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Photo by Jekesai NJIKIZANA / AFP) (Photo by JEKESAI NJIKIZANA/AFP via Getty Images.

A crowd gathered after the arrival of Zimbabwean opposition leader of the MDC (Movement for Democratic Change) Alliance, Nelson Chamisa, at the Morgan Tsvangirai House, the party headquarters, in Harare, on November 20, 2019. - Nelson Chamisa was due to address party supporters in his Hope of the Nation Address (HONA). The public address was blocked by riot police who beat up several people as they dispersed MDC supporters and other curious onlookers.

SADC Meeting Leaves Zimbabwe Crisis Off African Union Summit Agenda

SADC failed to address the current Zimbabwe crisis and instead welcomed President Emmerson Mnangagwa to the four-day summit.

The Southern African Development Community recently held a four-day consortium to consider agenda items for the forthcoming African Union summit and the current Zimbabwe crisis does not feature on the agenda. President Emmerson Mnangagwa, who chairs the troika (which is responsible for promoting peace and security in the SADC region) was in attendance. This comes days after President Cyril Ramaphosa sent an envoy with parliamentary speaker Baleka Mbete to meet with Mnangagwa amid violent political demonstrations and mass arrests.


Read: #ZimbabweanLivesMatter: Calls for African Union to Respond to Zimbabwean Government's Violence Against Citizens Strengthen

"The envoys brought in their message, which was duly delivered to the host president. In return they received a briefing from President Mnangagwa. The reciprocal messages are the property of the respecting leaders and it is their prerogative as to how they can be handled or disseminated," Zimbabwe's Information Minister, Monica Mutsvangwa, stated before Zimbabwe attended the SADC meeting on Friday, August 13th.

During the SADC meeting, President Mnangagwa reportedly stated that "there is no crisis" and that news outlets had been inflating ongoing political unrest.

Political unrest in Zimbabwe has been ongoing following the arrest of investigative journalist Hopewell Chin'ono who exposed the Zanu-PF led government's coronavirus corruption scandal. Zimbabwean activists wrote a public letter to the African Union earlier in the year condemning the arrest. Citizens planned for mass protests to take place at the end of July against government's violation of human rights and silencing of journalists but police forces disrupted the mass gatherings culminating in multiple arrests including that of Booker Prize Nominee Tsitsi Dangarembga.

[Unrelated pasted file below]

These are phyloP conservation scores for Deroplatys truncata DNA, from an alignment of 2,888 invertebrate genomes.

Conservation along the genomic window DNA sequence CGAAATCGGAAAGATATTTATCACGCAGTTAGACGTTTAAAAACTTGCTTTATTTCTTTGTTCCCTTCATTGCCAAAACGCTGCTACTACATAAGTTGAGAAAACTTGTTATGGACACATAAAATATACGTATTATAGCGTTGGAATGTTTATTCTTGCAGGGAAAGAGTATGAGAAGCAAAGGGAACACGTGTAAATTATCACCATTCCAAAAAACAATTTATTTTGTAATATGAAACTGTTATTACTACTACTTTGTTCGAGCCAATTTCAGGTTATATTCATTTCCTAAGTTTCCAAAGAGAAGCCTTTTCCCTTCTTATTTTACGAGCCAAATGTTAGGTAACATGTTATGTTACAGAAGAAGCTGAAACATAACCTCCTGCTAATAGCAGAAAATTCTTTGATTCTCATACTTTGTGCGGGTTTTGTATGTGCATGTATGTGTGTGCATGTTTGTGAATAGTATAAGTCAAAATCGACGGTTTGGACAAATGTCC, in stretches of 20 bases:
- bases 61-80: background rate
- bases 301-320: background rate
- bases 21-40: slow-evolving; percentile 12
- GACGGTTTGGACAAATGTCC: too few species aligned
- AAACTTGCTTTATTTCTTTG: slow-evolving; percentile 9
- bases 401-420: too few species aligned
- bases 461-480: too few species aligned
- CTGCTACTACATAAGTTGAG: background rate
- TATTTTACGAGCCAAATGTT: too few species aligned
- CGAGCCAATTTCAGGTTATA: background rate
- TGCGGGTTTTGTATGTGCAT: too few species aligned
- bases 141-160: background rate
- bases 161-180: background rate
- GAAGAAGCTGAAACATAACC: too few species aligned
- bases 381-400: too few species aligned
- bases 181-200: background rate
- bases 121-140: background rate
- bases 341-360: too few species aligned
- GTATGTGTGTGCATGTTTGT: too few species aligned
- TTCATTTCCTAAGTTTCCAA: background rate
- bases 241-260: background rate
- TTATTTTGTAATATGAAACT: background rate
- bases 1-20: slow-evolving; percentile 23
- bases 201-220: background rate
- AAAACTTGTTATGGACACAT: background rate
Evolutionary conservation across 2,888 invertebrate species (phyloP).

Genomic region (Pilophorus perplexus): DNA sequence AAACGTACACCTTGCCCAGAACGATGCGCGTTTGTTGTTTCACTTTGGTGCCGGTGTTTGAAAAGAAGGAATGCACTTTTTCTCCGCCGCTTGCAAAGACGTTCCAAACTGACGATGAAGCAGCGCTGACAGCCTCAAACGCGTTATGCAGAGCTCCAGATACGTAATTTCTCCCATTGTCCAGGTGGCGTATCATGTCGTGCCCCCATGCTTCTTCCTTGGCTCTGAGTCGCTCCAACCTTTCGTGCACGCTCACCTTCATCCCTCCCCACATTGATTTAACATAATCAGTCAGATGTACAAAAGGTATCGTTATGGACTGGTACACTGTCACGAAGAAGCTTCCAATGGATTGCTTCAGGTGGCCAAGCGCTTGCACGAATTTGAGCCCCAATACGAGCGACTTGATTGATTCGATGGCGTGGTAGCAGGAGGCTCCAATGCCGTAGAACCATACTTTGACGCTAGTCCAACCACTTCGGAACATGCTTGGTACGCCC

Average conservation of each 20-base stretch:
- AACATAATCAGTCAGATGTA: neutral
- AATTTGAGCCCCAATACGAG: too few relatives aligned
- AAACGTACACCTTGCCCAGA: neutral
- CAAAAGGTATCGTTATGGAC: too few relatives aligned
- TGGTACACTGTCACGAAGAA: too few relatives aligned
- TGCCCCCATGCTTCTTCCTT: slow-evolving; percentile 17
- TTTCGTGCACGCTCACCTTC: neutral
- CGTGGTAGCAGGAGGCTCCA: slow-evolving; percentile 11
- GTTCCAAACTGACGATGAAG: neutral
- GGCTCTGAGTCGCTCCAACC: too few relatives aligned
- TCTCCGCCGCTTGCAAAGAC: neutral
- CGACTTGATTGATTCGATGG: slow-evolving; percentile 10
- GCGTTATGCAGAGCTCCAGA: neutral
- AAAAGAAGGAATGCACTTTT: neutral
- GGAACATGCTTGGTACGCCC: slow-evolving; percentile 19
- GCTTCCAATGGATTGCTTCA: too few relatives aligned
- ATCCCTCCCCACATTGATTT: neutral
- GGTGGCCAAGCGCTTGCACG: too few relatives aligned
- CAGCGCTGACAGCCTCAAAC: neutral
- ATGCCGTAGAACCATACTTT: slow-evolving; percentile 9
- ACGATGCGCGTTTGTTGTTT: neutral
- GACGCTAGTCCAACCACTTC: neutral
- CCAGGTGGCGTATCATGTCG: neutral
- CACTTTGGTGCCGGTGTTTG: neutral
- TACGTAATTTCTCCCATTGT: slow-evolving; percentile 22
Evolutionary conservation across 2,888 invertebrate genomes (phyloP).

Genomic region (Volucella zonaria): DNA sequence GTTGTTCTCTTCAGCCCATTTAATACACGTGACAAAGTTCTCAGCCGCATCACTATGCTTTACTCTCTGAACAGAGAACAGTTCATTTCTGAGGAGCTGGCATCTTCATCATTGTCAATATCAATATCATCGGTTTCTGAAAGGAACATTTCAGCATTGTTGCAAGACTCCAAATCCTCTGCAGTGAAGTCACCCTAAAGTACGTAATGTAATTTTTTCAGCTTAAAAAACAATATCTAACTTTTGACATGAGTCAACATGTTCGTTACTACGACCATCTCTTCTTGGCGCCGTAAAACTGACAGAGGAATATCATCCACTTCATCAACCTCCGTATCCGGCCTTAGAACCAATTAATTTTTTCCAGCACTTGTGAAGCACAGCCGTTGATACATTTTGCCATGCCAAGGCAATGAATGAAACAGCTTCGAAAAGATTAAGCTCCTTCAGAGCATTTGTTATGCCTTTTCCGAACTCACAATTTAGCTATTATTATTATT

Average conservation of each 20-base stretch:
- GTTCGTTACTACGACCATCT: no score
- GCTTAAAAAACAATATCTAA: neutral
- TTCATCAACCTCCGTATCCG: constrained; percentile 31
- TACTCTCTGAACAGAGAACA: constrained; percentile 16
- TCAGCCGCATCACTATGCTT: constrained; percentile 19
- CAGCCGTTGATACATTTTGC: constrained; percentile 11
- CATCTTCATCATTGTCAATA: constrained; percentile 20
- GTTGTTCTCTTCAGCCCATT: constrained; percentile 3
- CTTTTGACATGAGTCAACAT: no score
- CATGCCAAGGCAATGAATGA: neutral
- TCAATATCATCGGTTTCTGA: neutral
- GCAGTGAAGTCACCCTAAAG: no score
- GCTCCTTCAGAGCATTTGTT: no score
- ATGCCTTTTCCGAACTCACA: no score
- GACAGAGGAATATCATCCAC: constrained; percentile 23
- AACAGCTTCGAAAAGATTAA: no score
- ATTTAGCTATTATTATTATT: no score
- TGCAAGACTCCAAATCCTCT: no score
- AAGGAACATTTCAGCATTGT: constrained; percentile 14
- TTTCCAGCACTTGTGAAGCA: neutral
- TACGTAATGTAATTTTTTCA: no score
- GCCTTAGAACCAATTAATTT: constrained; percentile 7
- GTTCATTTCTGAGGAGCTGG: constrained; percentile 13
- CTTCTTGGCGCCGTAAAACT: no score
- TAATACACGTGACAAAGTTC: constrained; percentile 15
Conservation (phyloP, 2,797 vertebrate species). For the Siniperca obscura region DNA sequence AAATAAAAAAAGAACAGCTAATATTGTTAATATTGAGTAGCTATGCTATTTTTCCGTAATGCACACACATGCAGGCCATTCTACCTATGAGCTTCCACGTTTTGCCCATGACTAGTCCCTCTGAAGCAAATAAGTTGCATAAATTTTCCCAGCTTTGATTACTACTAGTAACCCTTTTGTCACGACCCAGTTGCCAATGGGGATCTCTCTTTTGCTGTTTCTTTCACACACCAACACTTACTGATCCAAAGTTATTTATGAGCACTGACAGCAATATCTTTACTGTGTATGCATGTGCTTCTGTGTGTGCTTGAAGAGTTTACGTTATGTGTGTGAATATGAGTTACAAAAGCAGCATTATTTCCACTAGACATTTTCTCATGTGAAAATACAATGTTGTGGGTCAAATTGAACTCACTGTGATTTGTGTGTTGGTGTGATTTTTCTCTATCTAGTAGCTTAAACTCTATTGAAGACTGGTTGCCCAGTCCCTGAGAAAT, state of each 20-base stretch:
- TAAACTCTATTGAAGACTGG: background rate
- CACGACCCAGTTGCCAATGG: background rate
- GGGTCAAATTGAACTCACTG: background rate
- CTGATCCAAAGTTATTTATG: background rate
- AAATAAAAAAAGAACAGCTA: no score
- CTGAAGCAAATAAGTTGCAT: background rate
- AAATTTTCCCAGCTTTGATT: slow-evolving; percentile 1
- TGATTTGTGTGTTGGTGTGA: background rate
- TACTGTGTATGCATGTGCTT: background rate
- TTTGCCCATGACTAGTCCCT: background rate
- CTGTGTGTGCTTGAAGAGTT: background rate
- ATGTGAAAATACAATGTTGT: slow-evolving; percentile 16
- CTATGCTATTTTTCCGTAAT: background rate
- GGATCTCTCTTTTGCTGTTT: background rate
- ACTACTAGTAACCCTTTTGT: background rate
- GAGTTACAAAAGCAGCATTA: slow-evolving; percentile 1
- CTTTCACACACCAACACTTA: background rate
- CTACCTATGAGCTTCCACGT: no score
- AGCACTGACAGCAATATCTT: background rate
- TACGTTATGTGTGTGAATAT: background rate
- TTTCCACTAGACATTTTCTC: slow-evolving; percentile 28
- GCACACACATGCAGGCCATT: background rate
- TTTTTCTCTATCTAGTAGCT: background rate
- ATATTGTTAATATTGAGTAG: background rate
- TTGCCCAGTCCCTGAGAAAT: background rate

As a result, Zimbabwean Lives Matter has been trending on Twitter, the African Diaspora in both America and the UK have been involved in raising the alarm which has led to calls for the African Union to intervene.

While President Ramaphosa, chair of the African Union, sent a South African envoy to Zimbabwe, other political players such as the MDC were excluded from meeting with the delgeation. The MDC Alliance accused Mnangagwa of preventing the envoys from hearing from them in a recent statement. Mnangagwa also reportedly called the Zimbabwe crisis "driven by falsehoods". Further details of the meeting were not publicly released.

Mnangagwa is expected to hand over the chairmanship of troika to Botswana's President Mokgweetsi Masisi as the consortium comes to an end today.

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10 African Films That Deal With Protest Culture & History

African countries have a long history of protests and demonstrations against forces of oppression, and this has been represented significantly in cinema.

Around the world, Nigerians in the diaspora have picked up the mantle of protesting peacefully against police brutality and violence. These gatherings are a direct extension of the nationwide protests that were brought to a tragic halt in Lagos after soldiers of the Nigerian army fired guns at peaceful protesters at the Lekki tollgate venue.

African countries have a long history of protests and demonstrations against forces of oppression and this has been represented significantly in cinema. This list, while not an exhaustive one, attempts to contextualize this rich cinematic history, tracing the complex and diverse ways that protest culture have been reflected in African film. From influential classics that are now considered required viewing to fascinating portraits of individual resistance, these films are proof that the struggle continues, regardless.

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